Now I know I have a tendency to go ‘off message’ in my writing if I find an interesting topic and I tried to guard against it, but to no avail. What I ended up with was a fast paced thriller melded with a philosophical rant about reality (those who’ve read ‘Northman’ and ‘Song’ might recognise a marginally psychotic pattern here) and several interesting, but unnecessary characters – some of them have nothing whatsoever to do with the narrative thrust of this purported ‘thriller’.

It was an odd experience.

I could see the original story, but its dimensions had increased exponentially and part of it was occupying a different space-time continuum from that which I could observe as recognisable in terms of genre. I do have an interest in quantum mechanics, but the effect, in this instance, was not only disconcerting, but also seemed to violate all concepts of the thriller genre. I have already experienced reader complaints about mixing philosophy with horror stories/ thrillers and completely understand why any apparently didactic elements might not sit well with some. So, I’ve stuffed it away in a dark drawer, there to mature like a round of Stilton… or rot away in electronic Purgatory; I have no idea which possibility will eventually become reality, but hopefully it’s not Schrödinger’s Cat.Katze

It might be a good novel when I’ve decided what it is and edited the hell out of it, but I’m currently without an editor – one prepared to work for malt whiskey, that is – and the novel’s nature has escaped me. Which reminds me…

In the olden days, when I used to fish, I was fly-fishing on the glorious River Spey in Scotland for trout and hooked a big salmon. Salmo_salar_maleMy fishing tackle was light and not intended for salmon, but, after half an hour, with a little patience and gentleness, I’d managed to persuade the salmon to come to the bank and, lacking a suitable landing net, I was going to walk the fish along to a shingle beach and invite him to come ashore for tea, at which he would be the main course. The water next to the bank was about five feet deep and I could see him below me, twisting and flashing in the peaty water. He was fresh run, of a brilliant silver hue, and about twenty-five pounds in weight. It was a miracle that my line of seven pounds breaking strain and tiny six-foot fibreglass brown trout rod had even coped thus far. I began to walk him, leading him alongside the bank and he came at first, like a dog on a leash.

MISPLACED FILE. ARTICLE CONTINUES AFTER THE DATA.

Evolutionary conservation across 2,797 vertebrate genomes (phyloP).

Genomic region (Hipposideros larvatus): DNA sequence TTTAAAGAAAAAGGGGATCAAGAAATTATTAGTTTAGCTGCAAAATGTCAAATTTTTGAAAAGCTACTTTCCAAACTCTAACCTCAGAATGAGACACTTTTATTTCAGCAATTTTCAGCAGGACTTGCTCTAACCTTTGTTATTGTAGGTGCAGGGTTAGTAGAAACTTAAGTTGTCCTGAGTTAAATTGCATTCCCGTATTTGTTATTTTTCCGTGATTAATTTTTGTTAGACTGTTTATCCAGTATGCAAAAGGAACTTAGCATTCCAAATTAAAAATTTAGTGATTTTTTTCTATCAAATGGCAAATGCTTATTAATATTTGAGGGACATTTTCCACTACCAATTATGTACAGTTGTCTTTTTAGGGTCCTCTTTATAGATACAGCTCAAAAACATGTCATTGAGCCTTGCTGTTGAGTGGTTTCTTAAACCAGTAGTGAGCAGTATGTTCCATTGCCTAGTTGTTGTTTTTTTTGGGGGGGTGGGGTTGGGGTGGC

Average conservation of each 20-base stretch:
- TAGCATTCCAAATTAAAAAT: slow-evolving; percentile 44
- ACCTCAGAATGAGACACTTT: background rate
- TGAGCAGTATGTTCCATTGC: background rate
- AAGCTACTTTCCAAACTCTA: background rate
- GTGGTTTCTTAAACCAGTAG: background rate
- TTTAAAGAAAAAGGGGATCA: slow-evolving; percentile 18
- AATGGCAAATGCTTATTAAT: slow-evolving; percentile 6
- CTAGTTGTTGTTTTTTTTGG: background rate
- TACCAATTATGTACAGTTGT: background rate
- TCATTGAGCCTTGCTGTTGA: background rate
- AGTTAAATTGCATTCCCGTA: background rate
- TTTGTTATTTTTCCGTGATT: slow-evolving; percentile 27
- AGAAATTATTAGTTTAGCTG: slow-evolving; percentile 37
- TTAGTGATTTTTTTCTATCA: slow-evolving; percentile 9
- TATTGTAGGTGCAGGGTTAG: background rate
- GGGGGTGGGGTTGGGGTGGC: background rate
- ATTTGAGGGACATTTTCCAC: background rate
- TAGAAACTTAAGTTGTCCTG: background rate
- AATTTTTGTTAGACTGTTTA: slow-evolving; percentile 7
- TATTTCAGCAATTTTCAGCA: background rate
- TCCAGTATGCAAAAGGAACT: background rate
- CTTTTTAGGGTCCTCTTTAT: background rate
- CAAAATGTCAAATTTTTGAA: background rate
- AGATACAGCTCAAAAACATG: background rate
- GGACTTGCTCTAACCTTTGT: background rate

Then he stopped. Abruptly. Refused to move. I peered down into the water and he was only about a foot below the surface and looking at me. It was as if he were saying, ‘well, that was fun, but there’s a lady salmon of my acquaintance waiting a little further up the river, so…’ he turned once, flashing and, quite lazily, but before I could react, snapped the nylon leader like rotten sewing thread and was away.

The abandoned novel was a bit like that. It wasn’t ready to be caught, I couldn’t hold it and my equipment wasn’t good enough. When I come to it again I will make sure it is as perfect as can be, my gear is suitable to the task and my grip is tight.

What I’ve just written is the logical explanation for abandoning a novel that was very nearly finished.

There’s another explanation.

I’ll explain all in my next post, if this one hasn’t bored the pants off you. Tosa3

Here’s a picture of Chan, my favourite Japanese Tosa, from And Soon The Song.

Chan isn’t boring. At least, you’d better not call him that.

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When Cupid meets the Muse…

Originally posted on Mari Biella:

This cherubic little fellow has much to answer for...

This cherubic little fellow has much to answer for…

Q: I recently met a man whom I really like. It’s early days, of course, but he’s charming, intelligent, generous, and really quite romantic. Sounds ideal? There’s one teeny, tiny little problem. I think he might be a writer. He hasn’t actually admitted it as yet, but I keep finding him scribbling away in a notebook and tapping at a laptop keyboard, often at some rather inappropriate moments. Yesterday, he talked admiringly – and with a touch of envy, I suspected – about “the supreme fluidity and grace of A.M. Homes’s prose.” What should I do?